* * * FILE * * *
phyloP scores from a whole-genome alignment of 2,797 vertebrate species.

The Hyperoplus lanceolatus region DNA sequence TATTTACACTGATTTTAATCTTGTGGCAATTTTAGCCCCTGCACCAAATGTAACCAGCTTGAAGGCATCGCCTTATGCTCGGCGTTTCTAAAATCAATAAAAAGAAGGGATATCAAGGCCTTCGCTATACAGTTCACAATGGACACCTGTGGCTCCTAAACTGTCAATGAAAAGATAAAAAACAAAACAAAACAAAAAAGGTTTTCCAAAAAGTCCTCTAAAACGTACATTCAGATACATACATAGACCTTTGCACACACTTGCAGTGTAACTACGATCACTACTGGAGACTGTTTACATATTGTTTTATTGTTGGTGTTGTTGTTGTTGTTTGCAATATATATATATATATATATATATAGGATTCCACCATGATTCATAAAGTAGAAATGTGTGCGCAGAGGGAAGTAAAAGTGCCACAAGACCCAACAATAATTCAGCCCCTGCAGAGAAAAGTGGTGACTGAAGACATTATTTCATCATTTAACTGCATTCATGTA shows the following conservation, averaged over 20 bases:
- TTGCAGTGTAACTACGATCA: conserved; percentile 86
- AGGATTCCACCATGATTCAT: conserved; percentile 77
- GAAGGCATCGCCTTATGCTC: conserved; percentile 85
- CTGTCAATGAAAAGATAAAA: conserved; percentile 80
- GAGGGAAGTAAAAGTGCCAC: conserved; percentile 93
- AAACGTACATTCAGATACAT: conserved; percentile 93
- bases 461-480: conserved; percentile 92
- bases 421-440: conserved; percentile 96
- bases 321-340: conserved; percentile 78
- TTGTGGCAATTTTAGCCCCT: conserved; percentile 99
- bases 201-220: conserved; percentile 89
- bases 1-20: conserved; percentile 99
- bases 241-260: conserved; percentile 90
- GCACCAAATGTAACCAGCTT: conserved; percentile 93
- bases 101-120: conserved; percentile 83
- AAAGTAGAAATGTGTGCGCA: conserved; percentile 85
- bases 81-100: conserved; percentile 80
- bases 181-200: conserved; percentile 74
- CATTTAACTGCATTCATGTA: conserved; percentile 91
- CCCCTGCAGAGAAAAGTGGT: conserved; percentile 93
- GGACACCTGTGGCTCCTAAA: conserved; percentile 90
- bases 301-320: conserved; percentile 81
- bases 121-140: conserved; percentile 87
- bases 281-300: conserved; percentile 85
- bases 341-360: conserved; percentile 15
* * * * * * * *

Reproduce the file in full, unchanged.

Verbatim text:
phyloP scores from a whole-genome alignment of 2,797 vertebrate species.

The Hyperoplus lanceolatus region DNA sequence TATTTACACTGATTTTAATCTTGTGGCAATTTTAGCCCCTGCACCAAATGTAACCAGCTTGAAGGCATCGCCTTATGCTCGGCGTTTCTAAAATCAATAAAAAGAAGGGATATCAAGGCCTTCGCTATACAGTTCACAATGGACACCTGTGGCTCCTAAACTGTCAATGAAAAGATAAAAAACAAAACAAAACAAAAAAGGTTTTCCAAAAAGTCCTCTAAAACGTACATTCAGATACATACATAGACCTTTGCACACACTTGCAGTGTAACTACGATCACTACTGGAGACTGTTTACATATTGTTTTATTGTTGGTGTTGTTGTTGTTGTTTGCAATATATATATATATATATATATATAGGATTCCACCATGATTCATAAAGTAGAAATGTGTGCGCAGAGGGAAGTAAAAGTGCCACAAGACCCAACAATAATTCAGCCCCTGCAGAGAAAAGTGGTGACTGAAGACATTATTTCATCATTTAACTGCATTCATGTA shows the following conservation, averaged over 20 bases:
- TTGCAGTGTAACTACGATCA: conserved; percentile 86
- AGGATTCCACCATGATTCAT: conserved; percentile 77
- GAAGGCATCGCCTTATGCTC: conserved; percentile 85
- CTGTCAATGAAAAGATAAAA: conserved; percentile 80
- GAGGGAAGTAAAAGTGCCAC: conserved; percentile 93
- AAACGTACATTCAGATACAT: conserved; percentile 93
- bases 461-480: conserved; percentile 92
- bases 421-440: conserved; percentile 96
- bases 321-340: conserved; percentile 78
- TTGTGGCAATTTTAGCCCCT: conserved; percentile 99
- bases 201-220: conserved; percentile 89
- bases 1-20: conserved; percentile 99
- bases 241-260: conserved; percentile 90
- GCACCAAATGTAACCAGCTT: conserved; percentile 93
- bases 101-120: conserved; percentile 83
- AAAGTAGAAATGTGTGCGCA: conserved; percentile 85
- bases 81-100: conserved; percentile 80
- bases 181-200: conserved; percentile 74
- CATTTAACTGCATTCATGTA: conserved; percentile 91
- CCCCTGCAGAGAAAAGTGGT: conserved; percentile 93
- GGACACCTGTGGCTCCTAAA: conserved; percentile 90
- bases 301-320: conserved; percentile 81
- bases 121-140: conserved; percentile 87
- bases 281-300: conserved; percentile 85
- bases 341-360: conserved; percentile 15